A vaccine first mass produced in 1924 to combat tuberculosis may offer protection against Covid-19, a study has found.
Academics studied countries that have high and low levels of the Bacillus Calmette-Guerin (BCG) jab and found a clear link between the vaccine and a lower death rate.
Detail on the vaccine’s popularity in certain countries was compared with each nation’s coronavirus outbreak — for both infections and deaths.
When differences in social, economic, and demographics were taken into account, scientists found that in places with a 10 per cent greater prevalence of the BCG vaccine there was also a 10.4 per cent reduction in COVID-19 mortality.
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The Bacillus Calmette-Guérin (BCG) vaccine (pictured) is used to fend off tuberculosis (TB) but it has long been known to have other health benefits, including helping a person’s immune system to fend off respiratory infections
The study, from academics at Virginia Polytechnic Institute and State University and the National Institutes of Health, has been peer-reviewed and published in the journal PNAS.
Writing in their paper, they say: ‘This epidemiological study assessed the global linkage between BCG vaccination and COVID-19 mortality.
‘Signals of BCG vaccination effect on COVID-19 mortality are influenced by social, economic, and demographic differences between countries.
‘After mitigating multiple confounding factors, several significant associations between BCG vaccination and reduced COVID-19 deaths were observed.’
Coronavirus have spikes on their surfaces which help them infect cells. The spike on SARS-CoV-2 (right), the virus causing the current pandemic, is very similar to the spike of a different coronavirus seen in bats (left). However, it is 1,000 times better at infecting human cells
WHAT IS THE BCG VACCINE?
BCG is currently given to around 130 million babies every year to protect them from TB.
It has the full name ‘Bacillus Calmette-Guérin’ and features a weakened version of the bacteria Mycobacterium bovis.
This microbe causes TB in animals such as cows and badgers.
When injected into people, the weak bacteria is attacked by the immune system.
The body then defeats the bacteria by producing antibodies.
These can then be rapidly produced and deployed if a person is infected by TB proper.
The BCG jab is thought to work in this way but also revs up the whole immune system so it’s more likely to snuff out any invading virus particles.
The NHS says the BCG jab can offer protection for up to 60 years – but scientists are unclear if adults who were already injected as children get any protection from the coronavirus because the evidence is lacking.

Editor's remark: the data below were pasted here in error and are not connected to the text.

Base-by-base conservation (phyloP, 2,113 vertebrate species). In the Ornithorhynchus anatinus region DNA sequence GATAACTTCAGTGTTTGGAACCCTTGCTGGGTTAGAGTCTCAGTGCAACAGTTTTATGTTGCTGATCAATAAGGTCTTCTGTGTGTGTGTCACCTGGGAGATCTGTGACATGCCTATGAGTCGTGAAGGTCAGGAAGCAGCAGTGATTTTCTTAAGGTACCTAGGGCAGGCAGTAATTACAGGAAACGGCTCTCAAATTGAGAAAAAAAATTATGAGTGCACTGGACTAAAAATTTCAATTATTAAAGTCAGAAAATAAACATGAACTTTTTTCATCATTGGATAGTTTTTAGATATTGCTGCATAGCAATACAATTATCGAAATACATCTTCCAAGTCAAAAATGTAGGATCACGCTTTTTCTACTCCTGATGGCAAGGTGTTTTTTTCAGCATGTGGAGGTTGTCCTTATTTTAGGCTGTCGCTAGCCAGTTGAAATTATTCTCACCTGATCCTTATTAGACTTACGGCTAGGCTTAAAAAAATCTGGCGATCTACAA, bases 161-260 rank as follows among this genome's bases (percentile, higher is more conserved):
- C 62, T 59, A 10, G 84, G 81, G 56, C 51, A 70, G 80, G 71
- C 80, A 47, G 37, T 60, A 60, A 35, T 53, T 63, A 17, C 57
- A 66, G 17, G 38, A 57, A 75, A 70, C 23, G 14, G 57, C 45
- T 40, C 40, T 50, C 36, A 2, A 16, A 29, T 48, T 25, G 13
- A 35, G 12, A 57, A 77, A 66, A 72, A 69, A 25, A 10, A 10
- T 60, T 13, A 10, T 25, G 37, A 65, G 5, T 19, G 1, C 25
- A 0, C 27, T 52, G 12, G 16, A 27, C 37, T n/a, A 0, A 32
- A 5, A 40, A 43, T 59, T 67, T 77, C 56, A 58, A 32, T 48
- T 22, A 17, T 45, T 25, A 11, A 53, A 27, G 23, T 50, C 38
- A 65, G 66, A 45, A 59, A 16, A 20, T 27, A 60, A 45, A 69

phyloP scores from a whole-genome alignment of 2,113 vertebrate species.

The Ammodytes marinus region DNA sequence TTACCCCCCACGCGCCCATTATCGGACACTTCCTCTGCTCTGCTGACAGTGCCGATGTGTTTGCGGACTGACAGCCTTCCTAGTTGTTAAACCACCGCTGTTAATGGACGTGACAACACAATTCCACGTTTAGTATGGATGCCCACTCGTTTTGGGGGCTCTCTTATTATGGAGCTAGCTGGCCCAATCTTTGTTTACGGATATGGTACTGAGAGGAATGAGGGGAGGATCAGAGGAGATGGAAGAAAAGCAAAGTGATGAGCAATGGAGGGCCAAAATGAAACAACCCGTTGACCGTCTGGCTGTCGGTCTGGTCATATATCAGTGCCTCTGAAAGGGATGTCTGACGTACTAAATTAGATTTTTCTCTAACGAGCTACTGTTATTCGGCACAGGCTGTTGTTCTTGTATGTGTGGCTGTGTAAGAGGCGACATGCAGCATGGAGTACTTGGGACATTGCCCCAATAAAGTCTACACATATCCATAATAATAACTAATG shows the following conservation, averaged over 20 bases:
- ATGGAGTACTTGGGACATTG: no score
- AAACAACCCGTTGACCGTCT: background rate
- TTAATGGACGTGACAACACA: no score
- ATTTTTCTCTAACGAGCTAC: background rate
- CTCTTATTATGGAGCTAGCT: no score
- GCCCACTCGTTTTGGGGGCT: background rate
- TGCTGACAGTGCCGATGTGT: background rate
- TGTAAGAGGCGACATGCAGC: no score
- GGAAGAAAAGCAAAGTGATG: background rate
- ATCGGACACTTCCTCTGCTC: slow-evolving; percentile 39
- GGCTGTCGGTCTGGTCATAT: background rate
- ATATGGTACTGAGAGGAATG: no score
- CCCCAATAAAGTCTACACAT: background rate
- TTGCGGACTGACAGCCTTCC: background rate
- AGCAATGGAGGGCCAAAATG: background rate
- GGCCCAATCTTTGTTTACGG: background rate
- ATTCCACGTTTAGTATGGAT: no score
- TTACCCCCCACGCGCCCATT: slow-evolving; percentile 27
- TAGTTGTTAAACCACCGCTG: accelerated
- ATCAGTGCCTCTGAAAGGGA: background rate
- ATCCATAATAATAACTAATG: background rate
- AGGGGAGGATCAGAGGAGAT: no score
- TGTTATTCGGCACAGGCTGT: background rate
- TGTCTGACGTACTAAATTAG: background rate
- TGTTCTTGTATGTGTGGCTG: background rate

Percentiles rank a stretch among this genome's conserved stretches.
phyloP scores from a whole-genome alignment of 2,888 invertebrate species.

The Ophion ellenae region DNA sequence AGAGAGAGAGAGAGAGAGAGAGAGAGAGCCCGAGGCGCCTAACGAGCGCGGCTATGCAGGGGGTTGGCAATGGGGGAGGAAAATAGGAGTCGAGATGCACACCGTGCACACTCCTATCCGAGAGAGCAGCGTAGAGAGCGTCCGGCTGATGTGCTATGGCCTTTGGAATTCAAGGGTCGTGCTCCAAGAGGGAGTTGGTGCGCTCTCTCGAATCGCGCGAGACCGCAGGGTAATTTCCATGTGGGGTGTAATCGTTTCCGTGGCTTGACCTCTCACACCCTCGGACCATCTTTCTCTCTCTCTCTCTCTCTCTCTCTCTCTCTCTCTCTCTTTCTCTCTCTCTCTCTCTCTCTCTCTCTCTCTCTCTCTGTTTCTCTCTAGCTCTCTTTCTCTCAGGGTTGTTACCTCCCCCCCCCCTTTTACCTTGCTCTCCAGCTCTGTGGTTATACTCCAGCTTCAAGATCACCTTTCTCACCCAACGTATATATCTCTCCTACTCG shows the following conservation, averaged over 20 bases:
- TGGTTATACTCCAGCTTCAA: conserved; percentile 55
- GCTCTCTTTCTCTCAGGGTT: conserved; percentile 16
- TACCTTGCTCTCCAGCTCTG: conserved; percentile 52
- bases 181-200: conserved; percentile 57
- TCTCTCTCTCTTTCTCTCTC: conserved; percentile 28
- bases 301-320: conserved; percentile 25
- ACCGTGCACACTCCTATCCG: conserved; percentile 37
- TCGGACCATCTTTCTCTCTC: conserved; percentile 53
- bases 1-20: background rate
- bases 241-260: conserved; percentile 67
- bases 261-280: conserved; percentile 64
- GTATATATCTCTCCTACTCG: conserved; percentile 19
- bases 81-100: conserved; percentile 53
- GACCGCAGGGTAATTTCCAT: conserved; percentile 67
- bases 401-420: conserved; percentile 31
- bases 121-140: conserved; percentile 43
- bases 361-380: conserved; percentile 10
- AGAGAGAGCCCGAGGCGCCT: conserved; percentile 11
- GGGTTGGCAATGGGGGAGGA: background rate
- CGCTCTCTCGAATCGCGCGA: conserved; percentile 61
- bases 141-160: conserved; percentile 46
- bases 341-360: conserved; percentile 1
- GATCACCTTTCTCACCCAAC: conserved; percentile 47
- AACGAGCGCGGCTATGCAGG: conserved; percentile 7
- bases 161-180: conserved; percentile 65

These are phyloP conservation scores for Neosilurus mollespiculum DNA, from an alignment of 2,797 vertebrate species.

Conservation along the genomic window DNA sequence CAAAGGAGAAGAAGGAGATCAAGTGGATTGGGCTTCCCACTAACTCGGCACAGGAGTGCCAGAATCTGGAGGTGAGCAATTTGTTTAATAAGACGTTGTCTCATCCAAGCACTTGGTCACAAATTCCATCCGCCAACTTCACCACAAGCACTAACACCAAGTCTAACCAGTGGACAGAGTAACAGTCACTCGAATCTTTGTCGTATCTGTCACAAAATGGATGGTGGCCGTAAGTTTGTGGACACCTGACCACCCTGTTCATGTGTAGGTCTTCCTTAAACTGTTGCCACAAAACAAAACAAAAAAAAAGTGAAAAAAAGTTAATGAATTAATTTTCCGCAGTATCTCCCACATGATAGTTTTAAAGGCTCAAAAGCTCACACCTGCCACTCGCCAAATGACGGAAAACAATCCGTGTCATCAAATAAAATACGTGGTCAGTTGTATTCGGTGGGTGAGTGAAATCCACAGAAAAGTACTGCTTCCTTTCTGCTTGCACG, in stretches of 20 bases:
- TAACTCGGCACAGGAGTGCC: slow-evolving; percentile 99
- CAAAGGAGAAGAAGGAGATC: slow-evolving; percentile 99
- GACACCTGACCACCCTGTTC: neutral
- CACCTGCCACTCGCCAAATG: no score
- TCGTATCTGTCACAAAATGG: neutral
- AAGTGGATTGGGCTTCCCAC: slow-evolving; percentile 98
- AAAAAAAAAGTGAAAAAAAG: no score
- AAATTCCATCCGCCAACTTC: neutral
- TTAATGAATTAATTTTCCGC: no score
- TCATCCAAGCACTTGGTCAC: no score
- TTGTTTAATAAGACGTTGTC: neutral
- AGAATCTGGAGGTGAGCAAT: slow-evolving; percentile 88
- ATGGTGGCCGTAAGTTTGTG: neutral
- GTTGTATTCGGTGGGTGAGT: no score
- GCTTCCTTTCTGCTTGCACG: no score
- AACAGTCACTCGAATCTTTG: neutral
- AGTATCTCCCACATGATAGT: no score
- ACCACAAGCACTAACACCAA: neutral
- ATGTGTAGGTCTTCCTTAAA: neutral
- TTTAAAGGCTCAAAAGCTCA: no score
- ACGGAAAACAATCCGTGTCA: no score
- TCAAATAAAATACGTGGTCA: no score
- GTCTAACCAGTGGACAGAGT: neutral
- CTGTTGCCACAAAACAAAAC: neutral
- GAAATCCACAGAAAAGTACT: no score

The BCG vaccine was invented a century ago and gives immunity to tuberculosis (TB) — a bacterial infection — but it is known to have other benefits.
Previous trials discovered people who receive the jab, which costs as little as £30, have improved immune systems and are able to protect themselves from infection.
For example, in a trial among Native Americans, BCG vaccination in childhood was able to offer protection against TB up to 60 years after vaccination.
These so-called off-target effects include enhanced protection against respiratory diseases, and have been recognised by the World Health Organization (WHO).
BCG has been used for more than 90 years but exactly how it works still remains a mystery.
And how it may protect against Covid-19 is an even larger enigma.
The best theory is that the vaccine, which contains a live bacteria called Mycobacterium, boosts the innate immune system, making it more effective.
Ongoing studies into whether BCG can help fend of COVID-19 are ongoing in Holland and Australia but, until these results are available, the researchers of the latest study say even transient immunity could help fight the pandemic.
‘[The BCG vaccine] may be useful in individuals at high risk, such as health workers, first responders, and police officers, or those with preexisting conditions such as obesity, diabetes, or cardiovascular disease,’ say researchers.
‘Similarly, even enhanced unspecific immunity through BCG vaccination in vulnerable age groups could ameliorate severe COVID-19.
‘Temporarily induced trained immunity could buy time until specific vaccines and/or effective treatments against SARS-CoV-2 infections become available.’
Commenting on the research, Professor Keith Neal, Emeritus Professor of the Epidemiology of Infectious Diseases at the University of Nottingham, said studies like this can be ‘problematical’.
‘Within the UK, most people over 30 and under 80 will have had BCG in the schools programme,’ he says.
‘Many children in the BAME groups will have continued to be vaccinated at birth, although people born outside the UK may not have been vaccinated.
‘Previous work on BCG suggests the age it is given impacts the affects it has on the immune system. The age of vaccination was not assessed in the paper.
‘There are also many different BCGs around the world. BCG has been shown to have a long duration of protective effect against TB.
‘Any BCG effect should be assessed in case control studies where mild, moderate and severe cases are included.
‘Further work is needed to assess the effect of BCG. There have been shortages of BCG vaccine so if confirmed this one for the planning of the next pandemic.’